Is House of Cards Redefining Television?

| March 21, 2013
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Kevin Spacey/ House of Cards

By guest contributor Kevin Hobson

We’re just three months into the 2013 television season, and so far the most interesting and talked-about show on TV is not… actually… on TV.

It’s House of Cards, duh! David Fincher’s BBC-adapted political thriller garnered most of its initial buzz because it’s available only on Netflix, which released the entire 13-episode season for streaming viewing on February 1st.

While the unique delivery method and what it means for television have dominated much of the conversation about the show (this post being no exception) the content of the series bears recognition as well.

House of Cards is a dark, cynical and utterly compelling look behind the curtain at the machinations of Washington politics. The characters are ruthless and self-absorbed, and watching them take their manipulation to near-artistic levels makes for insanely watchable television.

At the center of it all is House Majority Whip Francis (Frank) Underwood, played with unwavering gusto by Kevin Spacey. Underwood is a devious, vindictive and stunningly capable Congressman, bent on implementing a complex, clandestine master-plan of revenge on the President, for passing him over as Secretary of State. When we meet Frank in the first episode he’s putting an injured dog out of its misery by snapping its neck with his bare hands, all the while soliloquizing through the fourth wall, informing the audience “I have no patience for useless things.”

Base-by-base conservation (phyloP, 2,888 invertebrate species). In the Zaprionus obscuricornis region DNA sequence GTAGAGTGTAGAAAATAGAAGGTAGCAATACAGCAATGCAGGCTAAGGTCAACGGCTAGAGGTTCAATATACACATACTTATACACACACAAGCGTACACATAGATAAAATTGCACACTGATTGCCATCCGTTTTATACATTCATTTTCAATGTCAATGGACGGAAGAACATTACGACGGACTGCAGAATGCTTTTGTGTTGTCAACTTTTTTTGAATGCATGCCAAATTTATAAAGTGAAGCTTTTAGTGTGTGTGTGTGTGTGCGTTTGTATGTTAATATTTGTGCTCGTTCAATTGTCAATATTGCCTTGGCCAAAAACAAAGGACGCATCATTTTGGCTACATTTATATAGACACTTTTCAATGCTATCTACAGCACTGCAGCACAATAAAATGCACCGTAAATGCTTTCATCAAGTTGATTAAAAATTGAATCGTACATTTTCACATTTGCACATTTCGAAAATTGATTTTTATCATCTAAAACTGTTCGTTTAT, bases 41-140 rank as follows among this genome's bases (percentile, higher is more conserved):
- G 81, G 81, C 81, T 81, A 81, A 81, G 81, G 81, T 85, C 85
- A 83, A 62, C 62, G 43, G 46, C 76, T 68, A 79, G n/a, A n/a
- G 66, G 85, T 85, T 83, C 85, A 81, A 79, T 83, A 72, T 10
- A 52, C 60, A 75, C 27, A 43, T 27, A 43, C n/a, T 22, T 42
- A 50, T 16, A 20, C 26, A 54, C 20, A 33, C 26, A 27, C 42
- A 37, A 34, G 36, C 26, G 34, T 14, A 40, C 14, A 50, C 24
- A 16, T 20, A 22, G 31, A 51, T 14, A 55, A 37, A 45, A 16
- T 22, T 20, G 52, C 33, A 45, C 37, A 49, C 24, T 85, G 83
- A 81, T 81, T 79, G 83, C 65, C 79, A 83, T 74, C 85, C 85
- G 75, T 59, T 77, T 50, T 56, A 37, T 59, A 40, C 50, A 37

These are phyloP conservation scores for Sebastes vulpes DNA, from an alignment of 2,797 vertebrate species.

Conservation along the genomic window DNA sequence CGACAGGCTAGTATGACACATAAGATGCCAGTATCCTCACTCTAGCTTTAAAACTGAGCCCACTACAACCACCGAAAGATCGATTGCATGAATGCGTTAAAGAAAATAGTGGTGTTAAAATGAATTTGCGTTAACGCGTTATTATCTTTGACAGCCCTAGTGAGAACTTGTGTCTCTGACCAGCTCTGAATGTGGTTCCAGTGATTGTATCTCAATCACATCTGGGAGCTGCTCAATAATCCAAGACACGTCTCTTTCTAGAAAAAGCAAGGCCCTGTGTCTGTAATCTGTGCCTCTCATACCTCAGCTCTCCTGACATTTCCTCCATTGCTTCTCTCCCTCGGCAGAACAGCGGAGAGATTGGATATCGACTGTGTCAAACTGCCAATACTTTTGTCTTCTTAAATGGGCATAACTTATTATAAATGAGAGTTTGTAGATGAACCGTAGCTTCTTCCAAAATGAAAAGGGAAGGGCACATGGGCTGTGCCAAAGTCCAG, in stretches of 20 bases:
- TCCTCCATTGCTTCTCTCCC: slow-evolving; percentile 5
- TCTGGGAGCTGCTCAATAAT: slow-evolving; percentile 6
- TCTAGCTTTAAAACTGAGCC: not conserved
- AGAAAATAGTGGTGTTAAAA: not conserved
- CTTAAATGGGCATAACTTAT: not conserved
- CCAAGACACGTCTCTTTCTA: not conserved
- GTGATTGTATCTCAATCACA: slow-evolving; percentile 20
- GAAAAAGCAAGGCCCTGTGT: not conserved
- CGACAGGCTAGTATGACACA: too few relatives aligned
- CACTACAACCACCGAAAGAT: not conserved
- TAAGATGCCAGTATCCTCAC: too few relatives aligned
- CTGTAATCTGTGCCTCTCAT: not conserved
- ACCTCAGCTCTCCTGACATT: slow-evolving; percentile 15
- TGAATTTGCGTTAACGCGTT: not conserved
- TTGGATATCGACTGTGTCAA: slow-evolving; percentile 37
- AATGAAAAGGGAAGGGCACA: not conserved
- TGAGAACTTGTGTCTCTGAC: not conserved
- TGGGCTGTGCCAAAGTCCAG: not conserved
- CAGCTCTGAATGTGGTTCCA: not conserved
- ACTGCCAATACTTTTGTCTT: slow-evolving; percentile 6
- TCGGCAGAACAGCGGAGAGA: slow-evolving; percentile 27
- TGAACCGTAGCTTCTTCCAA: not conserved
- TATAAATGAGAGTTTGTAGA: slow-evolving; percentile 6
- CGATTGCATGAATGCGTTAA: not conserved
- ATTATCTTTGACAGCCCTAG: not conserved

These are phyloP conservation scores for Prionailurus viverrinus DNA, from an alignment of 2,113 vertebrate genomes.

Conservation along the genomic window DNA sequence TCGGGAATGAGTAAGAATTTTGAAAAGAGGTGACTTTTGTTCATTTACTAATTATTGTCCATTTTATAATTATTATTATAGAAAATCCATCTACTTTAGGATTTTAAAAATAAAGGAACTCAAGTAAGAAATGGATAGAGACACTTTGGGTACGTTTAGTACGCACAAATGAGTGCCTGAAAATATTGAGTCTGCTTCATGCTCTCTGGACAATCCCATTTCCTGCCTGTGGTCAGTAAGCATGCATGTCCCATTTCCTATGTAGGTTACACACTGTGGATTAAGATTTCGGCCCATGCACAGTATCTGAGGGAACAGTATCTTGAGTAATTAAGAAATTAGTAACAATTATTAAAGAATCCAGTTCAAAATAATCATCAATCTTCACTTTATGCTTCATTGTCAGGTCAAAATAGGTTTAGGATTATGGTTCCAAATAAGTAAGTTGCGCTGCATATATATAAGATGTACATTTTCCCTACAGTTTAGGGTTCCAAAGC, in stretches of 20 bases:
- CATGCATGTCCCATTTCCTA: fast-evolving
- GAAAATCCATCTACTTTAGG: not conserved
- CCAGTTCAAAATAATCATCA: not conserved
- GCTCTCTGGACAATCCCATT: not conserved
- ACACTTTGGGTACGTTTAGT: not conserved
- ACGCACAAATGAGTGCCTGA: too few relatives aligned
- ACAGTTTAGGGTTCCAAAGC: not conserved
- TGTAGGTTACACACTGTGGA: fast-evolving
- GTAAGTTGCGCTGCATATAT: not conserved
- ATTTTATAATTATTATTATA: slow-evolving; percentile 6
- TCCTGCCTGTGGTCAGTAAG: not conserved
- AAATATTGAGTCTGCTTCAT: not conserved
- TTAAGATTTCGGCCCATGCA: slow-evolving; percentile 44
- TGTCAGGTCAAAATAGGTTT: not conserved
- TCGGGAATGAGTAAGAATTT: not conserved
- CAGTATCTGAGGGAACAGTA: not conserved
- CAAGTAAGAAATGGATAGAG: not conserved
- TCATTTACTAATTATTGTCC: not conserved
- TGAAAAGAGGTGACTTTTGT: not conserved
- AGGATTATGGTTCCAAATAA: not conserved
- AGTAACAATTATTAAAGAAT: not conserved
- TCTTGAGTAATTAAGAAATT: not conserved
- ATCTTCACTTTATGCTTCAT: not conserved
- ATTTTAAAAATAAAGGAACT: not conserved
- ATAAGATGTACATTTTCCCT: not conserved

Yeah, it’s gonna be that kinda show.

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Robin Wright/ House of Cards

Frank’s wife Claire, as ruthless a CEO whose motives (almost) always align perfectly with Frank’s, is played by Robin Wright, who makes a fantastic, I-didn’t-even-know-I-missed-her comeback. Sexy, smart and at times downright scary, Wright brings an elegant emotional depth to Claire, who against all odds almost seems to function as the (cold, blackened) heart of the show.

Kate Mara rounds out the starring cast as Zoe Barnes, the ambitious young reporter who, through a clumsy yet calculated seduction, secures Congressman Underwood as a confidential source and becomes the hottest  young voice on the Beltway.

Reviews of the show—mostly positive—are still trickling in. This likely because the very nature of the show’s delivery mechanism allows us to watch it whenever we want. With all 13 episodes available simultaneously, Netflix’s grand experiment in original content is also a referendum on the very idea of what TV is and how we consume it.

While the all-at-once system makes for great binging (and the show is decidedly binge-worthy), it also makes developing a sustained buzz a bit more challenging. The only real rationale for making “appointment television” anymore is to avoid spoilers, as social media has evolved to respond in real-time to the latest episodes of everyone’s favorite shows, with live tweeting of episodes and day-after blog recaps.

There’s no set protocol for avoiding spoilers with House of Cards, however. You’re only “caught up” once you’ve watched the whole series, and once you’ve seen it all, there’s not a lot of “OMG what’s going to happen next week?” momentum to keep the conversation going.